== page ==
The following is the first summary of major stories moved by Yonhap News Agency on Friday.
(2nd LD) Virus fight still dogged by cluster infections ahead of further school reopenings
SEOUL -- South Korea continued to report more virus cases linked to religious gatherings in greater Seoul on Friday ahead of further school reopenings next week. Health authorities again urged citizens to stay away from gatherings over the weekend.
The country added 39 more cases of the new coronavirus, including 34 local infections, raising the total caseload to 11,668, according to the Korea Centers for Disease Control and Prevention (KCDC). The daily COVID-10 infections remained flat compared to the previous day.
(LEAD) New parliament opens 1st session, but opposition boycotts voting
SEOUL -- South Korea's newly elected parliament convened its first plenary session Friday, but the main opposition party walked out of the chamber briefly after the opening in protest against the ruling party's plan over the organization of parliamentary standing committees.
The first full-floor meeting of the 21st National Assembly was called after the ruling majority Democratic Party submitted a unilateral request for the new chamber's inaugural session earlier this week.
Mayors from border areas urge unification ministry to help halt leaflets into N. Korea
SEOUL -- An association of mayors from the border areas called on the unification ministry Friday to come up with stricter regulations to stop North Korean defectors and other activists from flying leaflets into the communist nation.
Jung Ha-young, mayor of Gimpo, west of Seoul, delivered a letter on behalf of the association of mayors from 10 border areas to Unification Minister Kim Yeon-chul, urging for an immediate halt to the leaflet campaign by defector groups and the enactment of a law banning such a campaign.
(LEAD) Moon preps for retirement in rural town near Tongdo Temple in Yangsan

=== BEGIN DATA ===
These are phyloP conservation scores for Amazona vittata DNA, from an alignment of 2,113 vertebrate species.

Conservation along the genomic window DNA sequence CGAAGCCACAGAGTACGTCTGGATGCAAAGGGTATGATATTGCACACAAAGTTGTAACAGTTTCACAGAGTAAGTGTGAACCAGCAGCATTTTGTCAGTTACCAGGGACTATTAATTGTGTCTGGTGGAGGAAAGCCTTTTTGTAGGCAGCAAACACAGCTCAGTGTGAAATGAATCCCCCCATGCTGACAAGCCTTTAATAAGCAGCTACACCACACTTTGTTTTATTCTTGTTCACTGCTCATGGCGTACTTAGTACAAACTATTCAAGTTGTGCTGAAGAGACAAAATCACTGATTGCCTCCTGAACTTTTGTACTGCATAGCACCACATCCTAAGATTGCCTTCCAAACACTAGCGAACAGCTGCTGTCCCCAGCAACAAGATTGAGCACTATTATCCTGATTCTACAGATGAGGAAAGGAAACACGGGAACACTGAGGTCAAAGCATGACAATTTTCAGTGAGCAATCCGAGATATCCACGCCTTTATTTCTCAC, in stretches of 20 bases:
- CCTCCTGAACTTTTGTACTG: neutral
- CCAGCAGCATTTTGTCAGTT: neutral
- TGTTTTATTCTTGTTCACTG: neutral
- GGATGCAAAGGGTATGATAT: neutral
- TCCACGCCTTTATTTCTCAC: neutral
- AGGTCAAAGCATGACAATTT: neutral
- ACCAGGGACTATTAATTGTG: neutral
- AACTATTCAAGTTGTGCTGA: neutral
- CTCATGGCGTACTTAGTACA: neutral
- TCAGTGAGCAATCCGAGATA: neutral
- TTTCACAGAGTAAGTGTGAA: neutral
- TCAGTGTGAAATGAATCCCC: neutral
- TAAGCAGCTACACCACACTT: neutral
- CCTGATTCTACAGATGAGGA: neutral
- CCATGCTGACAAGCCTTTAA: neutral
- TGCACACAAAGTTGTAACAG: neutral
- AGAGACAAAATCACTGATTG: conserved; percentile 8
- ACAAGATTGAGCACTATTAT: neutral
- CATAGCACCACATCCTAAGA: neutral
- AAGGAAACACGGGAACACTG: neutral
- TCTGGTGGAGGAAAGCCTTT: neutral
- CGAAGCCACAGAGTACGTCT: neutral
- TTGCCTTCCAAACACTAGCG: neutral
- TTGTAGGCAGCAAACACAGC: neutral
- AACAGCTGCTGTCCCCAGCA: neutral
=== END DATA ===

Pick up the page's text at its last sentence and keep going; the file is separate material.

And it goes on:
SEOUL/ YANGSAN -- President Moon Jae-in has purchased a property in Yangsan, a rural city in the southeastern part of South Korea, for a private residence to live in after retiring in May 2022, Cheong Wa Dae confirmed Friday.
Moon and first lady Kim Jung-sook bought the 2,630.5-square-meter land, where a two-story house is located, for 1.06 billion won (US$870,000) at their own expense, according to presidential spokesman Kang Min-seok.
(LEAD) U.S. continues to urge S. Korea to show flexibility in defense cost talks: official
WASHINGTON -- The United States continues to urge South Korea to show "flexibility" in negotiations over sharing the cost of the American troop presence there, notwithstanding a recent agreement to have Seoul pay for Korean workers on U.S. bases, a State Department official said Thursday.
The allies have for months tried to reach a new Special Measures Agreement stipulating how much South Korea will contribute to the cost of keeping 28,500 American troops stationed on the peninsula.
Samsung, LG withdraw mutual complaints over QLED TV ad
SEJONG -- South Korea's two largest electronics firms, Samsung Electronics Co. and LG Electronics Inc., have agreed to drop complaints against each other over a TV advertisement, the country's corporate watchdog confirmed Friday.
The Fair Trade Commission said it decided not to further process the complaint cases after the two companies withdrew their complaints.
Consumers rush to buy thinner face masks ahead of summer
SEOUL -- An online shopping channel selling thinner face masks crashed Friday as South Koreans rushed to buy the antivirus masks amid warmer weather.
Mask manufacturer Welkeeps began sales of the "saliva droplet prevention" masks at 9 a.m., but its online server shortly was shut down as shoppers rushed to get the masks priced at 500 won (US$0.40).
Fresh tensions brewing in Seoul-Tokyo ties over court procedure to sell off Japanese assets
Reform committee's recommendations to diffuse chief prosecutor's power draw backlash
After six months, pandemic accelerates arrival of contactless future in S. Korea
1 year after workplace anti-bullying law took effect, challenges remain
N.K. seeks to distract from domestic hardships with liaison office demolition: experts